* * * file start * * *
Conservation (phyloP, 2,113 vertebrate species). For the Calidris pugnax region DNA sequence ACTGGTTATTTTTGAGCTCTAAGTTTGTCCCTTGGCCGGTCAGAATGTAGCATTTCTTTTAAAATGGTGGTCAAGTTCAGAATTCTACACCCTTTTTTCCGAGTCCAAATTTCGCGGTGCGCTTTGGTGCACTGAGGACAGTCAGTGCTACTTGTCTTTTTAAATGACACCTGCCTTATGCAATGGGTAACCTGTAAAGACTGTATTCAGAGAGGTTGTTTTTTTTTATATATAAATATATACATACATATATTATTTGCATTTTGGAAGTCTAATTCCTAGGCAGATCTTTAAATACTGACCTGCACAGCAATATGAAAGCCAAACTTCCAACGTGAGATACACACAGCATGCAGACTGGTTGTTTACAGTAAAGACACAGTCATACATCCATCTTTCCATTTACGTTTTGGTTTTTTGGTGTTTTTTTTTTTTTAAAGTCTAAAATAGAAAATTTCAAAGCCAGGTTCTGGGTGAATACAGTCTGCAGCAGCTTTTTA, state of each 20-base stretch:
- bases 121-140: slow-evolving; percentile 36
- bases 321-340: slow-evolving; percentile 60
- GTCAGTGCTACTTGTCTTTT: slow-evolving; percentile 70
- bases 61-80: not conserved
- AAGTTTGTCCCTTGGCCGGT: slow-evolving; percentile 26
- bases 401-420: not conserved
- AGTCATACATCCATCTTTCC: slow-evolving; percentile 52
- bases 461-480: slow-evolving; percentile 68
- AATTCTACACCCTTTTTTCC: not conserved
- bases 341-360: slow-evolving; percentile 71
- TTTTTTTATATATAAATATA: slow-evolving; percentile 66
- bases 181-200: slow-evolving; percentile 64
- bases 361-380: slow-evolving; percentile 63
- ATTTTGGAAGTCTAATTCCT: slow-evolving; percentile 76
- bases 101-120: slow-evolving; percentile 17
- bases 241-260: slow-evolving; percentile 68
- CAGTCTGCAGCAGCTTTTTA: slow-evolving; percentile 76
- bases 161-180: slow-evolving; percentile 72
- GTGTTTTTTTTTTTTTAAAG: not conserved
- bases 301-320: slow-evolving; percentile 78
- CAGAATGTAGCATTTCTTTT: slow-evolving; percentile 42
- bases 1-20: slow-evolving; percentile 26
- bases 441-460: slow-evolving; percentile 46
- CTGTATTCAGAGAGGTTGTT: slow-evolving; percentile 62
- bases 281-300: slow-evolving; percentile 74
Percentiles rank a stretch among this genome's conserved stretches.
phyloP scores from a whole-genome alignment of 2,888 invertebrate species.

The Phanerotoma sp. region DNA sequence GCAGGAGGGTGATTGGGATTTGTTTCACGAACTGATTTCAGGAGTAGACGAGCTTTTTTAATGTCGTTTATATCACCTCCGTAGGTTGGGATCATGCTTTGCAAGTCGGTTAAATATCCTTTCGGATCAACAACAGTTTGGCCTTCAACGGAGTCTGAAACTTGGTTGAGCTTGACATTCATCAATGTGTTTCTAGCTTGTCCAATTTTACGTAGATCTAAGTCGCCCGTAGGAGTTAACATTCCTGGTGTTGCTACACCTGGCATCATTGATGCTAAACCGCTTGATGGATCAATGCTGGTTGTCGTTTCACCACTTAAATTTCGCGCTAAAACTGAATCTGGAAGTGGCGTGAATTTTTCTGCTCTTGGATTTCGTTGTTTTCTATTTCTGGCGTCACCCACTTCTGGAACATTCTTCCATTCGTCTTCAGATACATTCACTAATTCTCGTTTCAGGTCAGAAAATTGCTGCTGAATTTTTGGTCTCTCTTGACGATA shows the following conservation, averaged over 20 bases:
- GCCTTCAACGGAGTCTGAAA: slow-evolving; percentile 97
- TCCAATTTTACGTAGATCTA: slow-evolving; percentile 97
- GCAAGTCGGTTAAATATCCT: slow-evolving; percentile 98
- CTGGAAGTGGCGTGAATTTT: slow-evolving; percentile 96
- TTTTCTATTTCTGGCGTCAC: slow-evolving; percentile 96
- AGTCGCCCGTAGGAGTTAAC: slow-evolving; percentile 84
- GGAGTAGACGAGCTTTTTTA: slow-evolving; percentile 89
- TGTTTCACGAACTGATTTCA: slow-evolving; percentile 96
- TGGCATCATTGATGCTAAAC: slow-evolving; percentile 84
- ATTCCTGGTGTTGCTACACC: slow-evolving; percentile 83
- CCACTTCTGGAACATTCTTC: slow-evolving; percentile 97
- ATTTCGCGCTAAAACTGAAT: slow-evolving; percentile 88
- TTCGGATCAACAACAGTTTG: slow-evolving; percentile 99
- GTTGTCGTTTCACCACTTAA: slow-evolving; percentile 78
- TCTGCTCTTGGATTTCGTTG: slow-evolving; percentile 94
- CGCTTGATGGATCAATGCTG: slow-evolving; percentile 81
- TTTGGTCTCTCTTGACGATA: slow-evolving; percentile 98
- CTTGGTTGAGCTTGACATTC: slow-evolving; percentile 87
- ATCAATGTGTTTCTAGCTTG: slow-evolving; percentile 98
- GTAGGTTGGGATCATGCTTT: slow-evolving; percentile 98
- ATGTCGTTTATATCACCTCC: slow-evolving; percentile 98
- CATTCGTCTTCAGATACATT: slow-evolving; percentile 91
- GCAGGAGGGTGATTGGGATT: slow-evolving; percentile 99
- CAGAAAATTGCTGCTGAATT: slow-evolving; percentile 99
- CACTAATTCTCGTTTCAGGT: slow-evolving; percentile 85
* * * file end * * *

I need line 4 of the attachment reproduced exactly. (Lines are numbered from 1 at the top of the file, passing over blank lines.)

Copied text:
- GTCAGTGCTACTTGTCTTTT: slow-evolving; percentile 70